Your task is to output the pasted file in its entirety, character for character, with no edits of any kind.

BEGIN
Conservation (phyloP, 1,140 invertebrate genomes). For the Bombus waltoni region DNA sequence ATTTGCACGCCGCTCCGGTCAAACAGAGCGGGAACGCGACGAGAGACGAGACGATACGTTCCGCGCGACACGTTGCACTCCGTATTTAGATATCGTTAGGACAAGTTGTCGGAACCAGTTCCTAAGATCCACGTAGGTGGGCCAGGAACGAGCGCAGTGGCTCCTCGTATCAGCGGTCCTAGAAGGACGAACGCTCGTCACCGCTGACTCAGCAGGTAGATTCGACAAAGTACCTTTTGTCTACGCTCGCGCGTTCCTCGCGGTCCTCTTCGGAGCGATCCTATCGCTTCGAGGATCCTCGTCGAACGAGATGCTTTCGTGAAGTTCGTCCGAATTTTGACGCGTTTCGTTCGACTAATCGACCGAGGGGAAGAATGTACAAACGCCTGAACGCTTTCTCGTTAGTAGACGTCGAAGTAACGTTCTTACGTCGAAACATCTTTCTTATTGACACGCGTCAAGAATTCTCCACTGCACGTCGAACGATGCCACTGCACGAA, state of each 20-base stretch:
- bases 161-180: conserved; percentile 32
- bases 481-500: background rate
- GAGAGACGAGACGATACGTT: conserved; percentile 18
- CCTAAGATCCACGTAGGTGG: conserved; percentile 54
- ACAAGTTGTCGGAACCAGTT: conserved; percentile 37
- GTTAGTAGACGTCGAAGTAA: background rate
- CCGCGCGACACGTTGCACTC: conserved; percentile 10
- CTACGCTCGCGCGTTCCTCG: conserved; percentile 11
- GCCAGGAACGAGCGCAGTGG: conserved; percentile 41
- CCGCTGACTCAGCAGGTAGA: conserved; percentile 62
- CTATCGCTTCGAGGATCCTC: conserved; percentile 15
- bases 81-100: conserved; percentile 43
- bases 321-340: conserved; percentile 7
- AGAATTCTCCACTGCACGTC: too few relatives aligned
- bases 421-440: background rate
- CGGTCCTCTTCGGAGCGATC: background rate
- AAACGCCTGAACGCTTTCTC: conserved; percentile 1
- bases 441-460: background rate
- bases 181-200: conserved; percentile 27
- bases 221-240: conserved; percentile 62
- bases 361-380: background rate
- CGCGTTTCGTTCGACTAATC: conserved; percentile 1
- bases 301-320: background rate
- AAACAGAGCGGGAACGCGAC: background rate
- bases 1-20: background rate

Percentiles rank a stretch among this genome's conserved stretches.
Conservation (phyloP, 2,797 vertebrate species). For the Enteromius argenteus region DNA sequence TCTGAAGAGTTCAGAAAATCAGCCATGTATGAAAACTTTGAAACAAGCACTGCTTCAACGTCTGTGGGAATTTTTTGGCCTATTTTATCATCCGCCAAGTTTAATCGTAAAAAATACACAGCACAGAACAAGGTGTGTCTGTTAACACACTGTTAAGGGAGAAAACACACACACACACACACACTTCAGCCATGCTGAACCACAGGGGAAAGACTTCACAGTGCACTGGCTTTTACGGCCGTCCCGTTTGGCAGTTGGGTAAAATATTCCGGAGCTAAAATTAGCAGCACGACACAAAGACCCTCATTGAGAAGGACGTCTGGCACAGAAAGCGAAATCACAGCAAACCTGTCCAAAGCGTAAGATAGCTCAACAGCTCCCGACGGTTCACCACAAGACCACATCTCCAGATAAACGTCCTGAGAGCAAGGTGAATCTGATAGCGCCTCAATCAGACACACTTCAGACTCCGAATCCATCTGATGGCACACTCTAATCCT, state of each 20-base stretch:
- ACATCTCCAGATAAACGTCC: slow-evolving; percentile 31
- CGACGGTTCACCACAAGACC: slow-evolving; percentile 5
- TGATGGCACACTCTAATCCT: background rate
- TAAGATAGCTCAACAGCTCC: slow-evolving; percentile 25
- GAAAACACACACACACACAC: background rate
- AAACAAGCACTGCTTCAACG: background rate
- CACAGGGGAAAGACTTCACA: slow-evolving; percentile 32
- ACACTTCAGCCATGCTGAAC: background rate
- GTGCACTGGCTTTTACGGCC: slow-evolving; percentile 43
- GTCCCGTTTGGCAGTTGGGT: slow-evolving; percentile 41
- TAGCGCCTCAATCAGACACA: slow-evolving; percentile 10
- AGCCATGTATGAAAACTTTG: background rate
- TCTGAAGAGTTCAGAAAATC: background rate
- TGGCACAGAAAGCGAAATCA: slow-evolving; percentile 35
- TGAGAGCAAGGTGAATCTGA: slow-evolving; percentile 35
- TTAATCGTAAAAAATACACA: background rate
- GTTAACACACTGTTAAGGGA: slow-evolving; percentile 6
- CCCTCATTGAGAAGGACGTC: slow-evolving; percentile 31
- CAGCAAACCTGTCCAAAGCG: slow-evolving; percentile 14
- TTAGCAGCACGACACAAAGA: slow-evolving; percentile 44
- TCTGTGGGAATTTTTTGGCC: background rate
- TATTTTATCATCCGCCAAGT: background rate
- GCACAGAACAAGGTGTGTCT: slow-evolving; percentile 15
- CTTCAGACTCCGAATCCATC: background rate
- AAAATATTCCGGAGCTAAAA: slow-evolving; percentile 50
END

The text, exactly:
Conservation (phyloP, 1,140 invertebrate genomes). For the Bombus waltoni region DNA sequence ATTTGCACGCCGCTCCGGTCAAACAGAGCGGGAACGCGACGAGAGACGAGACGATACGTTCCGCGCGACACGTTGCACTCCGTATTTAGATATCGTTAGGACAAGTTGTCGGAACCAGTTCCTAAGATCCACGTAGGTGGGCCAGGAACGAGCGCAGTGGCTCCTCGTATCAGCGGTCCTAGAAGGACGAACGCTCGTCACCGCTGACTCAGCAGGTAGATTCGACAAAGTACCTTTTGTCTACGCTCGCGCGTTCCTCGCGGTCCTCTTCGGAGCGATCCTATCGCTTCGAGGATCCTCGTCGAACGAGATGCTTTCGTGAAGTTCGTCCGAATTTTGACGCGTTTCGTTCGACTAATCGACCGAGGGGAAGAATGTACAAACGCCTGAACGCTTTCTCGTTAGTAGACGTCGAAGTAACGTTCTTACGTCGAAACATCTTTCTTATTGACACGCGTCAAGAATTCTCCACTGCACGTCGAACGATGCCACTGCACGAA, state of each 20-base stretch:
- bases 161-180: conserved; percentile 32
- bases 481-500: background rate
- GAGAGACGAGACGATACGTT: conserved; percentile 18
- CCTAAGATCCACGTAGGTGG: conserved; percentile 54
- ACAAGTTGTCGGAACCAGTT: conserved; percentile 37
- GTTAGTAGACGTCGAAGTAA: background rate
- CCGCGCGACACGTTGCACTC: conserved; percentile 10
- CTACGCTCGCGCGTTCCTCG: conserved; percentile 11
- GCCAGGAACGAGCGCAGTGG: conserved; percentile 41
- CCGCTGACTCAGCAGGTAGA: conserved; percentile 62
- CTATCGCTTCGAGGATCCTC: conserved; percentile 15
- bases 81-100: conserved; percentile 43
- bases 321-340: conserved; percentile 7
- AGAATTCTCCACTGCACGTC: too few relatives aligned
- bases 421-440: background rate
- CGGTCCTCTTCGGAGCGATC: background rate
- AAACGCCTGAACGCTTTCTC: conserved; percentile 1
- bases 441-460: background rate
- bases 181-200: conserved; percentile 27
- bases 221-240: conserved; percentile 62
- bases 361-380: background rate
- CGCGTTTCGTTCGACTAATC: conserved; percentile 1
- bases 301-320: background rate
- AAACAGAGCGGGAACGCGAC: background rate
- bases 1-20: background rate

Percentiles rank a stretch among this genome's conserved stretches.
Conservation (phyloP, 2,797 vertebrate species). For the Enteromius argenteus region DNA sequence TCTGAAGAGTTCAGAAAATCAGCCATGTATGAAAACTTTGAAACAAGCACTGCTTCAACGTCTGTGGGAATTTTTTGGCCTATTTTATCATCCGCCAAGTTTAATCGTAAAAAATACACAGCACAGAACAAGGTGTGTCTGTTAACACACTGTTAAGGGAGAAAACACACACACACACACACACTTCAGCCATGCTGAACCACAGGGGAAAGACTTCACAGTGCACTGGCTTTTACGGCCGTCCCGTTTGGCAGTTGGGTAAAATATTCCGGAGCTAAAATTAGCAGCACGACACAAAGACCCTCATTGAGAAGGACGTCTGGCACAGAAAGCGAAATCACAGCAAACCTGTCCAAAGCGTAAGATAGCTCAACAGCTCCCGACGGTTCACCACAAGACCACATCTCCAGATAAACGTCCTGAGAGCAAGGTGAATCTGATAGCGCCTCAATCAGACACACTTCAGACTCCGAATCCATCTGATGGCACACTCTAATCCT, state of each 20-base stretch:
- ACATCTCCAGATAAACGTCC: slow-evolving; percentile 31
- CGACGGTTCACCACAAGACC: slow-evolving; percentile 5
- TGATGGCACACTCTAATCCT: background rate
- TAAGATAGCTCAACAGCTCC: slow-evolving; percentile 25
- GAAAACACACACACACACAC: background rate
- AAACAAGCACTGCTTCAACG: background rate
- CACAGGGGAAAGACTTCACA: slow-evolving; percentile 32
- ACACTTCAGCCATGCTGAAC: background rate
- GTGCACTGGCTTTTACGGCC: slow-evolving; percentile 43
- GTCCCGTTTGGCAGTTGGGT: slow-evolving; percentile 41
- TAGCGCCTCAATCAGACACA: slow-evolving; percentile 10
- AGCCATGTATGAAAACTTTG: background rate
- TCTGAAGAGTTCAGAAAATC: background rate
- TGGCACAGAAAGCGAAATCA: slow-evolving; percentile 35
- TGAGAGCAAGGTGAATCTGA: slow-evolving; percentile 35
- TTAATCGTAAAAAATACACA: background rate
- GTTAACACACTGTTAAGGGA: slow-evolving; percentile 6
- CCCTCATTGAGAAGGACGTC: slow-evolving; percentile 31
- CAGCAAACCTGTCCAAAGCG: slow-evolving; percentile 14
- TTAGCAGCACGACACAAAGA: slow-evolving; percentile 44
- TCTGTGGGAATTTTTTGGCC: background rate
- TATTTTATCATCCGCCAAGT: background rate
- GCACAGAACAAGGTGTGTCT: slow-evolving; percentile 15
- CTTCAGACTCCGAATCCATC: background rate
- AAAATATTCCGGAGCTAAAA: slow-evolving; percentile 50